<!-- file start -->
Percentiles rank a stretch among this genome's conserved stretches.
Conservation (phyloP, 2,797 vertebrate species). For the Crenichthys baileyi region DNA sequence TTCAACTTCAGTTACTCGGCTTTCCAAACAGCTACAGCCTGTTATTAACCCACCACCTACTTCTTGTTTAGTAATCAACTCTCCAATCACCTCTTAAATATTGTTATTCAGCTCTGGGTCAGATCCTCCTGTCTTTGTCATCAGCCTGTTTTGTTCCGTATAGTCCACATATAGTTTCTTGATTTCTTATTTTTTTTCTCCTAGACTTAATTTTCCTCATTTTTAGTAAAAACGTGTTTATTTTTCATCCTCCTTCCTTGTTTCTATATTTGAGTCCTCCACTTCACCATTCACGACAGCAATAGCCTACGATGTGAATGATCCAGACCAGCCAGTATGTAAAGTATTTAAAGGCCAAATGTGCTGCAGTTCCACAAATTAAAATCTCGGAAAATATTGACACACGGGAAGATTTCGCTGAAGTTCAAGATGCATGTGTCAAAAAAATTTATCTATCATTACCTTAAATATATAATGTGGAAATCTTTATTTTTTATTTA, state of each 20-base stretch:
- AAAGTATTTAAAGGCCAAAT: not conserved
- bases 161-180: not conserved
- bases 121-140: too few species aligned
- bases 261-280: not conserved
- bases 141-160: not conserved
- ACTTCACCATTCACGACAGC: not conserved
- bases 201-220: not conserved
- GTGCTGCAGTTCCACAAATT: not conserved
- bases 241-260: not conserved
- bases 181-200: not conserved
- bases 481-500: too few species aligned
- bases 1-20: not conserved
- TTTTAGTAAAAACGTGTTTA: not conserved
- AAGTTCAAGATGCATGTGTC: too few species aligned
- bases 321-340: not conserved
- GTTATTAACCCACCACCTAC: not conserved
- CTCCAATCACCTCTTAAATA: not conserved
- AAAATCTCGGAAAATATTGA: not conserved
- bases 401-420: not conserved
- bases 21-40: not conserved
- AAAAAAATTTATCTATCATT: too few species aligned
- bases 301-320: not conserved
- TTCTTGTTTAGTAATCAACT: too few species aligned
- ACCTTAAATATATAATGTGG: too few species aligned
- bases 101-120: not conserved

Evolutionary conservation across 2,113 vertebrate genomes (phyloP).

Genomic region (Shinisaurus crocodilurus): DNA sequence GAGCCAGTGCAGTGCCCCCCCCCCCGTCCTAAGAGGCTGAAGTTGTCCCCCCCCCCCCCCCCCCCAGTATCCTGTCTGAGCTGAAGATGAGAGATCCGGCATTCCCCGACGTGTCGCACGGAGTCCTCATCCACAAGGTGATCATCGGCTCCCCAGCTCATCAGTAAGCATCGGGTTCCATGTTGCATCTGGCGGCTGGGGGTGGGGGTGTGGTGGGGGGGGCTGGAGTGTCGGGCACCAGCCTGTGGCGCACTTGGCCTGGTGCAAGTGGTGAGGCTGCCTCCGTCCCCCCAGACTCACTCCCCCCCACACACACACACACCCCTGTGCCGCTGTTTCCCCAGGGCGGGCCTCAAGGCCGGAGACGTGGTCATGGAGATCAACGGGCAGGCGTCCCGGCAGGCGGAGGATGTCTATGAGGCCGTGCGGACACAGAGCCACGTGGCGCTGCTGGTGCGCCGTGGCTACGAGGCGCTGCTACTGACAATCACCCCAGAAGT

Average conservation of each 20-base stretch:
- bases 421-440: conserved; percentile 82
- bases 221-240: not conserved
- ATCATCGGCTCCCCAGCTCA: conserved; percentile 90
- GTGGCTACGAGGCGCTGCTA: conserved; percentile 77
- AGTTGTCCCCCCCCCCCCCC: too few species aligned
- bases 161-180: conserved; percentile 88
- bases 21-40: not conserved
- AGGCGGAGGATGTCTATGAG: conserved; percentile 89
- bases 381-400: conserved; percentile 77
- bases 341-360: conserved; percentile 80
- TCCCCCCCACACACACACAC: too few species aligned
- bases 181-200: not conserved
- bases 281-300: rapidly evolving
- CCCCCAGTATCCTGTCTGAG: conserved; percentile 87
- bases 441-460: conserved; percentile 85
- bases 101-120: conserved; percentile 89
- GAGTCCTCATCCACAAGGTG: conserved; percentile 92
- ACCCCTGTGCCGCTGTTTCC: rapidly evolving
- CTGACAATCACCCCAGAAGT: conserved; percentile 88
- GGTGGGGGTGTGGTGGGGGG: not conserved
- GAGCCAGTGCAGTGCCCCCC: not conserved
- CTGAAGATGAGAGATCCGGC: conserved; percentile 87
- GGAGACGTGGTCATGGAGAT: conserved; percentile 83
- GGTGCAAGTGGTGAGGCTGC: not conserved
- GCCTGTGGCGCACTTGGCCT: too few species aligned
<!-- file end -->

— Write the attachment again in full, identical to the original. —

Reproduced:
Percentiles rank a stretch among this genome's conserved stretches.
Conservation (phyloP, 2,797 vertebrate species). For the Crenichthys baileyi region DNA sequence TTCAACTTCAGTTACTCGGCTTTCCAAACAGCTACAGCCTGTTATTAACCCACCACCTACTTCTTGTTTAGTAATCAACTCTCCAATCACCTCTTAAATATTGTTATTCAGCTCTGGGTCAGATCCTCCTGTCTTTGTCATCAGCCTGTTTTGTTCCGTATAGTCCACATATAGTTTCTTGATTTCTTATTTTTTTTCTCCTAGACTTAATTTTCCTCATTTTTAGTAAAAACGTGTTTATTTTTCATCCTCCTTCCTTGTTTCTATATTTGAGTCCTCCACTTCACCATTCACGACAGCAATAGCCTACGATGTGAATGATCCAGACCAGCCAGTATGTAAAGTATTTAAAGGCCAAATGTGCTGCAGTTCCACAAATTAAAATCTCGGAAAATATTGACACACGGGAAGATTTCGCTGAAGTTCAAGATGCATGTGTCAAAAAAATTTATCTATCATTACCTTAAATATATAATGTGGAAATCTTTATTTTTTATTTA, state of each 20-base stretch:
- AAAGTATTTAAAGGCCAAAT: not conserved
- bases 161-180: not conserved
- bases 121-140: too few species aligned
- bases 261-280: not conserved
- bases 141-160: not conserved
- ACTTCACCATTCACGACAGC: not conserved
- bases 201-220: not conserved
- GTGCTGCAGTTCCACAAATT: not conserved
- bases 241-260: not conserved
- bases 181-200: not conserved
- bases 481-500: too few species aligned
- bases 1-20: not conserved
- TTTTAGTAAAAACGTGTTTA: not conserved
- AAGTTCAAGATGCATGTGTC: too few species aligned
- bases 321-340: not conserved
- GTTATTAACCCACCACCTAC: not conserved
- CTCCAATCACCTCTTAAATA: not conserved
- AAAATCTCGGAAAATATTGA: not conserved
- bases 401-420: not conserved
- bases 21-40: not conserved
- AAAAAAATTTATCTATCATT: too few species aligned
- bases 301-320: not conserved
- TTCTTGTTTAGTAATCAACT: too few species aligned
- ACCTTAAATATATAATGTGG: too few species aligned
- bases 101-120: not conserved

Evolutionary conservation across 2,113 vertebrate genomes (phyloP).

Genomic region (Shinisaurus crocodilurus): DNA sequence GAGCCAGTGCAGTGCCCCCCCCCCCGTCCTAAGAGGCTGAAGTTGTCCCCCCCCCCCCCCCCCCCAGTATCCTGTCTGAGCTGAAGATGAGAGATCCGGCATTCCCCGACGTGTCGCACGGAGTCCTCATCCACAAGGTGATCATCGGCTCCCCAGCTCATCAGTAAGCATCGGGTTCCATGTTGCATCTGGCGGCTGGGGGTGGGGGTGTGGTGGGGGGGGCTGGAGTGTCGGGCACCAGCCTGTGGCGCACTTGGCCTGGTGCAAGTGGTGAGGCTGCCTCCGTCCCCCCAGACTCACTCCCCCCCACACACACACACACCCCTGTGCCGCTGTTTCCCCAGGGCGGGCCTCAAGGCCGGAGACGTGGTCATGGAGATCAACGGGCAGGCGTCCCGGCAGGCGGAGGATGTCTATGAGGCCGTGCGGACACAGAGCCACGTGGCGCTGCTGGTGCGCCGTGGCTACGAGGCGCTGCTACTGACAATCACCCCAGAAGT

Average conservation of each 20-base stretch:
- bases 421-440: conserved; percentile 82
- bases 221-240: not conserved
- ATCATCGGCTCCCCAGCTCA: conserved; percentile 90
- GTGGCTACGAGGCGCTGCTA: conserved; percentile 77
- AGTTGTCCCCCCCCCCCCCC: too few species aligned
- bases 161-180: conserved; percentile 88
- bases 21-40: not conserved
- AGGCGGAGGATGTCTATGAG: conserved; percentile 89
- bases 381-400: conserved; percentile 77
- bases 341-360: conserved; percentile 80
- TCCCCCCCACACACACACAC: too few species aligned
- bases 181-200: not conserved
- bases 281-300: rapidly evolving
- CCCCCAGTATCCTGTCTGAG: conserved; percentile 87
- bases 441-460: conserved; percentile 85
- bases 101-120: conserved; percentile 89
- GAGTCCTCATCCACAAGGTG: conserved; percentile 92
- ACCCCTGTGCCGCTGTTTCC: rapidly evolving
- CTGACAATCACCCCAGAAGT: conserved; percentile 88
- GGTGGGGGTGTGGTGGGGGG: not conserved
- GAGCCAGTGCAGTGCCCCCC: not conserved
- CTGAAGATGAGAGATCCGGC: conserved; percentile 87
- GGAGACGTGGTCATGGAGAT: conserved; percentile 83
- GGTGCAAGTGGTGAGGCTGC: not conserved
- GCCTGTGGCGCACTTGGCCT: too few species aligned